Is an addiction to property stifling the economy?
Housing as a wealth generator drains investment from other areas
Sydney and Melbourne voters who took part recently in focus group research conducted by Ipsos had a long list of complaints about the cost of living, but it was soaring house prices that attracted the greatest ire. Younger voters feared never being able to buy a home, while older voters held the same fears for their children.
It’s not news that Australians are worried about housing affordability. In recent years, householders have been carrying ever greater mortgage debt in pursuit of the Great Australian Dream, while key workers such as nurses and police can’t afford to live near their work.
House prices have continued to soar well ahead of income growth and have risen so sharply in Sydney the city is now among seven rated with an intense “bubble risk” by the UBS Global Real Estate Bubble Index.
The Ipsos respondents blamed immigrants and foreign buyers, but economists and others point to poor planning and a tax regime that rewards property speculation as the culprits behind unaffordable housing.
But are there deeper roots? Is the belief that rising prices are good for owners, speculators and the economy actually damaging the economy?
This dilemma energised a debate at UNSW Business School’s 2017 Festival of Outrageous Tax Ideas, held in Sydney. The experts who gathered to discuss the merits or otherwise of stamp duty and land tax broadened their discussion to include the unsustainability of Australia’s housing market.
Australia does need to temper its “addiction to property”, says University of Tasmania professor Richard Eccleston, who delivered a paper about stamp duty to the festival.
“We need to ensure that with the next cycle we don’t continue down this path of what is increasingly being called in the literature ‘residential capitalism’, where property investment and speculation becomes really important and central to our economic and social activity,” notes Eccleston.
“We know there are a range of economic and social consequences with that strategy.”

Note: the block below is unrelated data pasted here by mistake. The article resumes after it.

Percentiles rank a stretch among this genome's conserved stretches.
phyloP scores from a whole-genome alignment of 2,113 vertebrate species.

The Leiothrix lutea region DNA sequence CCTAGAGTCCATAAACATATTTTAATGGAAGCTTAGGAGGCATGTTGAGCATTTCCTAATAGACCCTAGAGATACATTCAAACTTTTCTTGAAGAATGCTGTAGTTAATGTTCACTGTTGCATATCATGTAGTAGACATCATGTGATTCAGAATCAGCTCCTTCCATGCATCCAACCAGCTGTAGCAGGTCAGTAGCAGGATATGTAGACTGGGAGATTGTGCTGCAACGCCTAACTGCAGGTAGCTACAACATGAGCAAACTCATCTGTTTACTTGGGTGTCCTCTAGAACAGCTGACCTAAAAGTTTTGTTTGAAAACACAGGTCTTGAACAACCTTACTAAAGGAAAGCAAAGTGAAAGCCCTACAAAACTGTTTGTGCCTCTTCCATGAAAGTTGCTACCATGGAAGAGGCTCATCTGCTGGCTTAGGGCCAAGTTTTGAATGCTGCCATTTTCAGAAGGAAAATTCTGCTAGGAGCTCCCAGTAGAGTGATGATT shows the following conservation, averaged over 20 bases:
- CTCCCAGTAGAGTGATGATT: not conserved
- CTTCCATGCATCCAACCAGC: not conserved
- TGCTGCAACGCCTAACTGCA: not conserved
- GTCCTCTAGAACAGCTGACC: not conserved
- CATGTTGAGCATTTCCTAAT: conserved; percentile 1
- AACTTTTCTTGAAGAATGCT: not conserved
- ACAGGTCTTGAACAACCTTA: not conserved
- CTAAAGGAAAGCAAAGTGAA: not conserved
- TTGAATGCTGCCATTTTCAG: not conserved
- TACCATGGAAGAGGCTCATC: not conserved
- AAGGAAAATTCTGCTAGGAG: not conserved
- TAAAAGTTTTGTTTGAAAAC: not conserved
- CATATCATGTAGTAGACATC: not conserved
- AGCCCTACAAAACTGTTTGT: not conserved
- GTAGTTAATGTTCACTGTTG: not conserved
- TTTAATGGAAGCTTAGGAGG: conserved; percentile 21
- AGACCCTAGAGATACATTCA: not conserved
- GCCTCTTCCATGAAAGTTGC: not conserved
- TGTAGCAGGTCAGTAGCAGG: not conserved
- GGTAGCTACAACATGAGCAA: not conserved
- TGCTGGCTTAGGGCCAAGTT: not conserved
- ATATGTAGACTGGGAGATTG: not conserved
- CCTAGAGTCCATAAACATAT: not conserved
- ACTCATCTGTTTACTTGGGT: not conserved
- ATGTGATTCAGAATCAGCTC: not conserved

‘Housing has become a sink hole for investment that is not producing anything for the economy’BILL RANDOLPH
Vehicle to create wealth
Those consequences include not just unaffordable housing but a national, tax-induced obsession with residential property from both owner occupiers and investors that risks underinvestment in other areas, such as manufacturing, innovation and entrepreneurial businesses, according to Bill Randolph, a professor and director of the City Futures Research Centre at UNSW.
“Housing has become a sink hole for investment that is not producing anything for the economy,” says Randolph. “Most of that investment does not build a single new home.”
The dangers of housing being viewed primarily as an asset from which to generate wealth, rather than simply as a place to live – being bought and sold for capital gain, leveraged to purchase other assets, or as security for general consumption (the house as ATM) – has been discussed by housing academics for years, says Randolph.
“There is growing recognition in comparable countries that housing has become a financialised asset, but banks have such a huge proportion of their loan book in housing that it has become almost impossible to unpick,” he says.
The “Anglo Saxon disease of over consumption of housing” isn’t replicated everywhere, Randolph points out. In Germany, for example, the housing market is stable and affordable, banks invest in productive enterprises rather than squirrelling money into the housing market, and the economy still benefits from very high productivity.
But in Australia a favourable tax environment and a powerful property development industry have helped fuel housing speculation, he says.